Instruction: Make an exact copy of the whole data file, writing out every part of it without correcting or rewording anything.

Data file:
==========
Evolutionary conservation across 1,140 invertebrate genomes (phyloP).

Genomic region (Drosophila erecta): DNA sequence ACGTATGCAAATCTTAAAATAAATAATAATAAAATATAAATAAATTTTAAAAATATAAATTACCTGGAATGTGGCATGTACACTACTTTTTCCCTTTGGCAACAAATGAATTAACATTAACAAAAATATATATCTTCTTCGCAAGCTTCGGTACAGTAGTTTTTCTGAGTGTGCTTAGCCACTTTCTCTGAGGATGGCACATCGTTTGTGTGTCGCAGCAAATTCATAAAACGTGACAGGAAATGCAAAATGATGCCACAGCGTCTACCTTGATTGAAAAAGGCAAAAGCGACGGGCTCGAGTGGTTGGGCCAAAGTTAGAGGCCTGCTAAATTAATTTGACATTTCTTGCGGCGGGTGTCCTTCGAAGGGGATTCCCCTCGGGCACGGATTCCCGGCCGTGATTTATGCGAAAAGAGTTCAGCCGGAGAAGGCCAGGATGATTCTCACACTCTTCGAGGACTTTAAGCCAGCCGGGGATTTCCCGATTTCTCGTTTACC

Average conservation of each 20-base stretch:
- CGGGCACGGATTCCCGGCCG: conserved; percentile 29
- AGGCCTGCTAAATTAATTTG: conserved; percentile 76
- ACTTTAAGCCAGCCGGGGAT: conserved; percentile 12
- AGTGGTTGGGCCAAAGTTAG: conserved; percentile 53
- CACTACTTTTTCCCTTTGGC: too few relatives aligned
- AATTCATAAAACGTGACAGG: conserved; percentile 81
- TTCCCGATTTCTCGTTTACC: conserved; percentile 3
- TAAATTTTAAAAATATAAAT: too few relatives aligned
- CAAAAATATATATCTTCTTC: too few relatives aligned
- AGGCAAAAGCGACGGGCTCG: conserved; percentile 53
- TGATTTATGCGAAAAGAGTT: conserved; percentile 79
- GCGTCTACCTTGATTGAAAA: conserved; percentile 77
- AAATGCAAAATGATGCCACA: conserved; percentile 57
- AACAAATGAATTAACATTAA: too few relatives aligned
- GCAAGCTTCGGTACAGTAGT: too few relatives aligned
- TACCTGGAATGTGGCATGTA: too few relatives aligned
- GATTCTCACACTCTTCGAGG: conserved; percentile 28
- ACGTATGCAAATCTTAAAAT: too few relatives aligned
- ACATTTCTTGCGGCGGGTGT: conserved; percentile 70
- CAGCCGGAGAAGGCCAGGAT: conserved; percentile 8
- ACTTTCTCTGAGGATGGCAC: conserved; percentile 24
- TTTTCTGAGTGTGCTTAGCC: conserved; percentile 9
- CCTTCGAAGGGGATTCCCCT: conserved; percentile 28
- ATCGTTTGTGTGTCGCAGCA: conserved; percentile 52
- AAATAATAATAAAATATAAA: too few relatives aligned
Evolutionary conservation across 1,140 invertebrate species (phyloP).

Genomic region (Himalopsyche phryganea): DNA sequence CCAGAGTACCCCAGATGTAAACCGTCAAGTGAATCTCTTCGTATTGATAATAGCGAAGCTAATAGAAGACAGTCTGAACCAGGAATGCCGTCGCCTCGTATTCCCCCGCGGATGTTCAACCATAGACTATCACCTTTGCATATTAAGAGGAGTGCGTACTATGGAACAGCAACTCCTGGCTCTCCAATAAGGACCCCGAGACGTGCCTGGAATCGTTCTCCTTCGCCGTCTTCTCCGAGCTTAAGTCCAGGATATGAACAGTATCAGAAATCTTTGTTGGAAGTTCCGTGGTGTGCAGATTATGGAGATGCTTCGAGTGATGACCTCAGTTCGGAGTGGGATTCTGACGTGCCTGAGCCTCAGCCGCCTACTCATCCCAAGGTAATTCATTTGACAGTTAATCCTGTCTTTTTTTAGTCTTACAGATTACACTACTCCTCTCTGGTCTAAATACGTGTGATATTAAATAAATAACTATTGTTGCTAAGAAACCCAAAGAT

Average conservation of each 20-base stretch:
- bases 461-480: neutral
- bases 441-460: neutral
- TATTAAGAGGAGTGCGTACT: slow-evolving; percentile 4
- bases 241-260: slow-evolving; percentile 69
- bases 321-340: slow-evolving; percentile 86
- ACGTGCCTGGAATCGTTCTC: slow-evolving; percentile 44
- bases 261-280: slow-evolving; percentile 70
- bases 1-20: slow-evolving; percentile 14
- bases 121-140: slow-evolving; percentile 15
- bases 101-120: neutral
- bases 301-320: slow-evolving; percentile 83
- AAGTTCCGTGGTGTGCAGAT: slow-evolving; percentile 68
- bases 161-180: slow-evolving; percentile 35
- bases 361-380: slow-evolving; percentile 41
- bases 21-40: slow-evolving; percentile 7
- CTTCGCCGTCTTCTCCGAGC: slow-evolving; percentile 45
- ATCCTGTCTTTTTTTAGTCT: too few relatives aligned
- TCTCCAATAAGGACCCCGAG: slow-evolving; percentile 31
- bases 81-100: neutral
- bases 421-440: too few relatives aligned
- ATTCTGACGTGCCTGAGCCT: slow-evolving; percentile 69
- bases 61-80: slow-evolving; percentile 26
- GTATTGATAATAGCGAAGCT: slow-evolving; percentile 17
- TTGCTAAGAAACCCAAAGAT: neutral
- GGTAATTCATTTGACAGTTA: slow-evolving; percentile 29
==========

Evolutionary conservation across 1,140 invertebrate genomes (phyloP).

Genomic region (Drosophila erecta): DNA sequence ACGTATGCAAATCTTAAAATAAATAATAATAAAATATAAATAAATTTTAAAAATATAAATTACCTGGAATGTGGCATGTACACTACTTTTTCCCTTTGGCAACAAATGAATTAACATTAACAAAAATATATATCTTCTTCGCAAGCTTCGGTACAGTAGTTTTTCTGAGTGTGCTTAGCCACTTTCTCTGAGGATGGCACATCGTTTGTGTGTCGCAGCAAATTCATAAAACGTGACAGGAAATGCAAAATGATGCCACAGCGTCTACCTTGATTGAAAAAGGCAAAAGCGACGGGCTCGAGTGGTTGGGCCAAAGTTAGAGGCCTGCTAAATTAATTTGACATTTCTTGCGGCGGGTGTCCTTCGAAGGGGATTCCCCTCGGGCACGGATTCCCGGCCGTGATTTATGCGAAAAGAGTTCAGCCGGAGAAGGCCAGGATGATTCTCACACTCTTCGAGGACTTTAAGCCAGCCGGGGATTTCCCGATTTCTCGTTTACC

Average conservation of each 20-base stretch:
- CGGGCACGGATTCCCGGCCG: conserved; percentile 29
- AGGCCTGCTAAATTAATTTG: conserved; percentile 76
- ACTTTAAGCCAGCCGGGGAT: conserved; percentile 12
- AGTGGTTGGGCCAAAGTTAG: conserved; percentile 53
- CACTACTTTTTCCCTTTGGC: too few relatives aligned
- AATTCATAAAACGTGACAGG: conserved; percentile 81
- TTCCCGATTTCTCGTTTACC: conserved; percentile 3
- TAAATTTTAAAAATATAAAT: too few relatives aligned
- CAAAAATATATATCTTCTTC: too few relatives aligned
- AGGCAAAAGCGACGGGCTCG: conserved; percentile 53
- TGATTTATGCGAAAAGAGTT: conserved; percentile 79
- GCGTCTACCTTGATTGAAAA: conserved; percentile 77
- AAATGCAAAATGATGCCACA: conserved; percentile 57
- AACAAATGAATTAACATTAA: too few relatives aligned
- GCAAGCTTCGGTACAGTAGT: too few relatives aligned
- TACCTGGAATGTGGCATGTA: too few relatives aligned
- GATTCTCACACTCTTCGAGG: conserved; percentile 28
- ACGTATGCAAATCTTAAAAT: too few relatives aligned
- ACATTTCTTGCGGCGGGTGT: conserved; percentile 70
- CAGCCGGAGAAGGCCAGGAT: conserved; percentile 8
- ACTTTCTCTGAGGATGGCAC: conserved; percentile 24
- TTTTCTGAGTGTGCTTAGCC: conserved; percentile 9
- CCTTCGAAGGGGATTCCCCT: conserved; percentile 28
- ATCGTTTGTGTGTCGCAGCA: conserved; percentile 52
- AAATAATAATAAAATATAAA: too few relatives aligned
Evolutionary conservation across 1,140 invertebrate species (phyloP).

Genomic region (Himalopsyche phryganea): DNA sequence CCAGAGTACCCCAGATGTAAACCGTCAAGTGAATCTCTTCGTATTGATAATAGCGAAGCTAATAGAAGACAGTCTGAACCAGGAATGCCGTCGCCTCGTATTCCCCCGCGGATGTTCAACCATAGACTATCACCTTTGCATATTAAGAGGAGTGCGTACTATGGAACAGCAACTCCTGGCTCTCCAATAAGGACCCCGAGACGTGCCTGGAATCGTTCTCCTTCGCCGTCTTCTCCGAGCTTAAGTCCAGGATATGAACAGTATCAGAAATCTTTGTTGGAAGTTCCGTGGTGTGCAGATTATGGAGATGCTTCGAGTGATGACCTCAGTTCGGAGTGGGATTCTGACGTGCCTGAGCCTCAGCCGCCTACTCATCCCAAGGTAATTCATTTGACAGTTAATCCTGTCTTTTTTTAGTCTTACAGATTACACTACTCCTCTCTGGTCTAAATACGTGTGATATTAAATAAATAACTATTGTTGCTAAGAAACCCAAAGAT

Average conservation of each 20-base stretch:
- bases 461-480: neutral
- bases 441-460: neutral
- TATTAAGAGGAGTGCGTACT: slow-evolving; percentile 4
- bases 241-260: slow-evolving; percentile 69
- bases 321-340: slow-evolving; percentile 86
- ACGTGCCTGGAATCGTTCTC: slow-evolving; percentile 44
- bases 261-280: slow-evolving; percentile 70
- bases 1-20: slow-evolving; percentile 14
- bases 121-140: slow-evolving; percentile 15
- bases 101-120: neutral
- bases 301-320: slow-evolving; percentile 83
- AAGTTCCGTGGTGTGCAGAT: slow-evolving; percentile 68
- bases 161-180: slow-evolving; percentile 35
- bases 361-380: slow-evolving; percentile 41
- bases 21-40: slow-evolving; percentile 7
- CTTCGCCGTCTTCTCCGAGC: slow-evolving; percentile 45
- ATCCTGTCTTTTTTTAGTCT: too few relatives aligned
- TCTCCAATAAGGACCCCGAG: slow-evolving; percentile 31
- bases 81-100: neutral
- bases 421-440: too few relatives aligned
- ATTCTGACGTGCCTGAGCCT: slow-evolving; percentile 69
- bases 61-80: slow-evolving; percentile 26
- GTATTGATAATAGCGAAGCT: slow-evolving; percentile 17
- TTGCTAAGAAACCCAAAGAT: neutral
- GGTAATTCATTTGACAGTTA: slow-evolving; percentile 29